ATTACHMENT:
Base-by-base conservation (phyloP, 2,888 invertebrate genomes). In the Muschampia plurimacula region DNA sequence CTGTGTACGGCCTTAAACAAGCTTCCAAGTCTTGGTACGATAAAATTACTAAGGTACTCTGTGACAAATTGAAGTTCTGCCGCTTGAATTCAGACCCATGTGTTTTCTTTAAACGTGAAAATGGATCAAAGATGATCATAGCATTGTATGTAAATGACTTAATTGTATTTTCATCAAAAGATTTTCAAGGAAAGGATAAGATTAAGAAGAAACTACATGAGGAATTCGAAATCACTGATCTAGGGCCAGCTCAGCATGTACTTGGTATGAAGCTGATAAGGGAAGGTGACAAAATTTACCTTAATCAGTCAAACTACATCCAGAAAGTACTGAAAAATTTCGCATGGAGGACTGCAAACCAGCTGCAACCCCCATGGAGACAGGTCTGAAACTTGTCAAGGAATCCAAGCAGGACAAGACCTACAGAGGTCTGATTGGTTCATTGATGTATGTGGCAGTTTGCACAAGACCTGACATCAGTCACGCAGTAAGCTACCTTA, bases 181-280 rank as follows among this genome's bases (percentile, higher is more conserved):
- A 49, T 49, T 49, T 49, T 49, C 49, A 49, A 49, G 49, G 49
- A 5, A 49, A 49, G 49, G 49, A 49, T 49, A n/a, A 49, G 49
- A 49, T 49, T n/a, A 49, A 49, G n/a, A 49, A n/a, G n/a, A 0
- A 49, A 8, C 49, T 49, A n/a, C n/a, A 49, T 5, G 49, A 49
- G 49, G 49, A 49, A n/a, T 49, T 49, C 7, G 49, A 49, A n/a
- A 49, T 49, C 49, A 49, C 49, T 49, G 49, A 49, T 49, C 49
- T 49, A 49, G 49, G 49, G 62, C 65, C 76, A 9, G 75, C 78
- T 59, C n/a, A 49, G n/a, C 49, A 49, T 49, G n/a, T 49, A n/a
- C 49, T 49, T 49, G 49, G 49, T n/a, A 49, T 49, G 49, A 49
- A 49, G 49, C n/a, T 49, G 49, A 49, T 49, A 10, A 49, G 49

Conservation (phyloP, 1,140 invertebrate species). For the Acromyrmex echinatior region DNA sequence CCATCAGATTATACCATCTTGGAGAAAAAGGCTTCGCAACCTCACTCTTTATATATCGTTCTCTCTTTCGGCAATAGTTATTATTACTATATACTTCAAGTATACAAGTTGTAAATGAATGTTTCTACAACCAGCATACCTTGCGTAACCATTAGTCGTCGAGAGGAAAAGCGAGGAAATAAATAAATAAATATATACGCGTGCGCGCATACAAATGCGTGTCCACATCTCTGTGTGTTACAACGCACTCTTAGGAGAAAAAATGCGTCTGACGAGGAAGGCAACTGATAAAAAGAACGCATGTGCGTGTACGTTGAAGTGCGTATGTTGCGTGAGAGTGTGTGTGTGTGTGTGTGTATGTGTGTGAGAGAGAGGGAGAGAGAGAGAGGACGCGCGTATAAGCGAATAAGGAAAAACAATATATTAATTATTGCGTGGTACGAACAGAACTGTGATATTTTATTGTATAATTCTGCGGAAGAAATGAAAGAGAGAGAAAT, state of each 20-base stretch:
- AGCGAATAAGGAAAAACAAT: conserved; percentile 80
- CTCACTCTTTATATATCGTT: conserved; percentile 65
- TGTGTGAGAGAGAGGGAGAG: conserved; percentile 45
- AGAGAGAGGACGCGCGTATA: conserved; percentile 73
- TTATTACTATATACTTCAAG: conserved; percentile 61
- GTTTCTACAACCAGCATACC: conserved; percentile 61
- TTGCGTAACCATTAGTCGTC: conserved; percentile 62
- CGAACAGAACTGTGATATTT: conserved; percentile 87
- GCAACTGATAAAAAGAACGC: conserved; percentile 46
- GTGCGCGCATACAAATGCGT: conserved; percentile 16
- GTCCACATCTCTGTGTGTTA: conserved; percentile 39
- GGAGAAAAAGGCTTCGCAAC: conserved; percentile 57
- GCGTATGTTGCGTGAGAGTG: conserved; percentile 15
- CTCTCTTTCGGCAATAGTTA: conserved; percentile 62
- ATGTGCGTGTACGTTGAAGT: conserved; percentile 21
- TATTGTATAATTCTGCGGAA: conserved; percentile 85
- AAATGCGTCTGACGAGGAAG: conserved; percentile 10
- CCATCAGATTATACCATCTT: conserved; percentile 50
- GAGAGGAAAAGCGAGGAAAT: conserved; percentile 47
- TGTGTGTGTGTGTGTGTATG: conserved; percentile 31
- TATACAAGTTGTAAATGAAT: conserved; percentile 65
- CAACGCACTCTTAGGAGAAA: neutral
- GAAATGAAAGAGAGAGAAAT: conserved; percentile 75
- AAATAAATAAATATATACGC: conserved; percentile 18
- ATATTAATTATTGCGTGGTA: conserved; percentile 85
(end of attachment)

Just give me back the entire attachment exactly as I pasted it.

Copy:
Base-by-base conservation (phyloP, 2,888 invertebrate genomes). In the Muschampia plurimacula region DNA sequence CTGTGTACGGCCTTAAACAAGCTTCCAAGTCTTGGTACGATAAAATTACTAAGGTACTCTGTGACAAATTGAAGTTCTGCCGCTTGAATTCAGACCCATGTGTTTTCTTTAAACGTGAAAATGGATCAAAGATGATCATAGCATTGTATGTAAATGACTTAATTGTATTTTCATCAAAAGATTTTCAAGGAAAGGATAAGATTAAGAAGAAACTACATGAGGAATTCGAAATCACTGATCTAGGGCCAGCTCAGCATGTACTTGGTATGAAGCTGATAAGGGAAGGTGACAAAATTTACCTTAATCAGTCAAACTACATCCAGAAAGTACTGAAAAATTTCGCATGGAGGACTGCAAACCAGCTGCAACCCCCATGGAGACAGGTCTGAAACTTGTCAAGGAATCCAAGCAGGACAAGACCTACAGAGGTCTGATTGGTTCATTGATGTATGTGGCAGTTTGCACAAGACCTGACATCAGTCACGCAGTAAGCTACCTTA, bases 181-280 rank as follows among this genome's bases (percentile, higher is more conserved):
- A 49, T 49, T 49, T 49, T 49, C 49, A 49, A 49, G 49, G 49
- A 5, A 49, A 49, G 49, G 49, A 49, T 49, A n/a, A 49, G 49
- A 49, T 49, T n/a, A 49, A 49, G n/a, A 49, A n/a, G n/a, A 0
- A 49, A 8, C 49, T 49, A n/a, C n/a, A 49, T 5, G 49, A 49
- G 49, G 49, A 49, A n/a, T 49, T 49, C 7, G 49, A 49, A n/a
- A 49, T 49, C 49, A 49, C 49, T 49, G 49, A 49, T 49, C 49
- T 49, A 49, G 49, G 49, G 62, C 65, C 76, A 9, G 75, C 78
- T 59, C n/a, A 49, G n/a, C 49, A 49, T 49, G n/a, T 49, A n/a
- C 49, T 49, T 49, G 49, G 49, T n/a, A 49, T 49, G 49, A 49
- A 49, G 49, C n/a, T 49, G 49, A 49, T 49, A 10, A 49, G 49

Conservation (phyloP, 1,140 invertebrate species). For the Acromyrmex echinatior region DNA sequence CCATCAGATTATACCATCTTGGAGAAAAAGGCTTCGCAACCTCACTCTTTATATATCGTTCTCTCTTTCGGCAATAGTTATTATTACTATATACTTCAAGTATACAAGTTGTAAATGAATGTTTCTACAACCAGCATACCTTGCGTAACCATTAGTCGTCGAGAGGAAAAGCGAGGAAATAAATAAATAAATATATACGCGTGCGCGCATACAAATGCGTGTCCACATCTCTGTGTGTTACAACGCACTCTTAGGAGAAAAAATGCGTCTGACGAGGAAGGCAACTGATAAAAAGAACGCATGTGCGTGTACGTTGAAGTGCGTATGTTGCGTGAGAGTGTGTGTGTGTGTGTGTGTATGTGTGTGAGAGAGAGGGAGAGAGAGAGAGGACGCGCGTATAAGCGAATAAGGAAAAACAATATATTAATTATTGCGTGGTACGAACAGAACTGTGATATTTTATTGTATAATTCTGCGGAAGAAATGAAAGAGAGAGAAAT, state of each 20-base stretch:
- AGCGAATAAGGAAAAACAAT: conserved; percentile 80
- CTCACTCTTTATATATCGTT: conserved; percentile 65
- TGTGTGAGAGAGAGGGAGAG: conserved; percentile 45
- AGAGAGAGGACGCGCGTATA: conserved; percentile 73
- TTATTACTATATACTTCAAG: conserved; percentile 61
- GTTTCTACAACCAGCATACC: conserved; percentile 61
- TTGCGTAACCATTAGTCGTC: conserved; percentile 62
- CGAACAGAACTGTGATATTT: conserved; percentile 87
- GCAACTGATAAAAAGAACGC: conserved; percentile 46
- GTGCGCGCATACAAATGCGT: conserved; percentile 16
- GTCCACATCTCTGTGTGTTA: conserved; percentile 39
- GGAGAAAAAGGCTTCGCAAC: conserved; percentile 57
- GCGTATGTTGCGTGAGAGTG: conserved; percentile 15
- CTCTCTTTCGGCAATAGTTA: conserved; percentile 62
- ATGTGCGTGTACGTTGAAGT: conserved; percentile 21
- TATTGTATAATTCTGCGGAA: conserved; percentile 85
- AAATGCGTCTGACGAGGAAG: conserved; percentile 10
- CCATCAGATTATACCATCTT: conserved; percentile 50
- GAGAGGAAAAGCGAGGAAAT: conserved; percentile 47
- TGTGTGTGTGTGTGTGTATG: conserved; percentile 31
- TATACAAGTTGTAAATGAAT: conserved; percentile 65
- CAACGCACTCTTAGGAGAAA: neutral
- GAAATGAAAGAGAGAGAAAT: conserved; percentile 75
- AAATAAATAAATATATACGC: conserved; percentile 18
- ATATTAATTATTGCGTGGTA: conserved; percentile 85